At this time of year, it is even more important to act and raise awareness, because many people are buying their Christmas gifts online. Being super organised, I have my seven-year-old’s Christmas presents all safely stashed away at home. I am pretty confident she is not watching tonight and will not be looking for them, although who knows? I genuinely would not buy her gifts online because I am fearful about what happens to those who do trust some online sites.

Research by the British Toy & Hobby Association in 2021 showed that some 60% of children’s toys bought online were unsafe for a child to play with, and 86% were illegal to sell in the UK. That is very disturbing. Some of the problems it discovered were counterfeit goods, fire safety and chemical restriction failures, and packaging or parts that presented choking hazards. They were all products that online marketplaces had been told about but had not removed from sale.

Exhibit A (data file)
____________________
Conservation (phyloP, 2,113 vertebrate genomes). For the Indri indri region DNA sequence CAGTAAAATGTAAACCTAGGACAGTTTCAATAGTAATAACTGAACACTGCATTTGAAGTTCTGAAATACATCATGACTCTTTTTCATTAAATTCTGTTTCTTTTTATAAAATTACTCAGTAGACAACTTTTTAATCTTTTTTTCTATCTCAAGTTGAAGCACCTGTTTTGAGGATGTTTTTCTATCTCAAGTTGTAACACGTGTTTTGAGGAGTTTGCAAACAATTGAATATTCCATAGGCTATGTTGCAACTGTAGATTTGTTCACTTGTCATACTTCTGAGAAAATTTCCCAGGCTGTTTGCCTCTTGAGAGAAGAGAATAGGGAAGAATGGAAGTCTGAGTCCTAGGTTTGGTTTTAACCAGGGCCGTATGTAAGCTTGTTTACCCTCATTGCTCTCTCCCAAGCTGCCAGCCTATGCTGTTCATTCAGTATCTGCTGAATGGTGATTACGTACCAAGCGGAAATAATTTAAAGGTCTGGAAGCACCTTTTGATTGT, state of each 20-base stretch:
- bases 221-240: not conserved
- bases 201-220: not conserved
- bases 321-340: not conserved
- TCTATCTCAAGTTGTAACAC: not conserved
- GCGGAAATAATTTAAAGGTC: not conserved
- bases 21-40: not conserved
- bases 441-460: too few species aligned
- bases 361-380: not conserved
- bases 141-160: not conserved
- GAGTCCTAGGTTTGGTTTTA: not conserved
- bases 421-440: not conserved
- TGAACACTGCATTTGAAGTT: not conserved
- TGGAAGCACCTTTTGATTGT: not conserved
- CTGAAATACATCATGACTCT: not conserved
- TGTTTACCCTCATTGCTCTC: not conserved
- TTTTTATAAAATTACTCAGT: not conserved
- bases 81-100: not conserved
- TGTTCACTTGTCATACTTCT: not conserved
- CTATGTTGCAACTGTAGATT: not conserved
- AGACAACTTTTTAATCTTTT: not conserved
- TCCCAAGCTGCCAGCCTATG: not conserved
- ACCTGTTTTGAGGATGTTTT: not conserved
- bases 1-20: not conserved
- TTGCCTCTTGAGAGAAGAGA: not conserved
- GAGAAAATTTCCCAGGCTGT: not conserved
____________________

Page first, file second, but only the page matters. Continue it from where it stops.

In Committee, we had more time for detailed examples. We have less time here, so I will give just one, the toy crocodile story, and I will make it snappy. In July 2018, Amazon was told about a dangerous crocodile toy that was putting children’s lives at risk and was being sold widely online. Trading standards intervened several times, and in January 2020 the Office for Product Safety and Standards also intervened, but that toy range is still on sale online today, five years later. That is unacceptable, and sadly it is not a one-off. The OPSS has issued recall notices due to what it called

“serious risks of fire and electric shock” for 90 products that are still on sale on Amazon, and 20 that are still on sale on eBay. There is a fundamental problem with the current regime and system. My amendment seeks to restore confidence.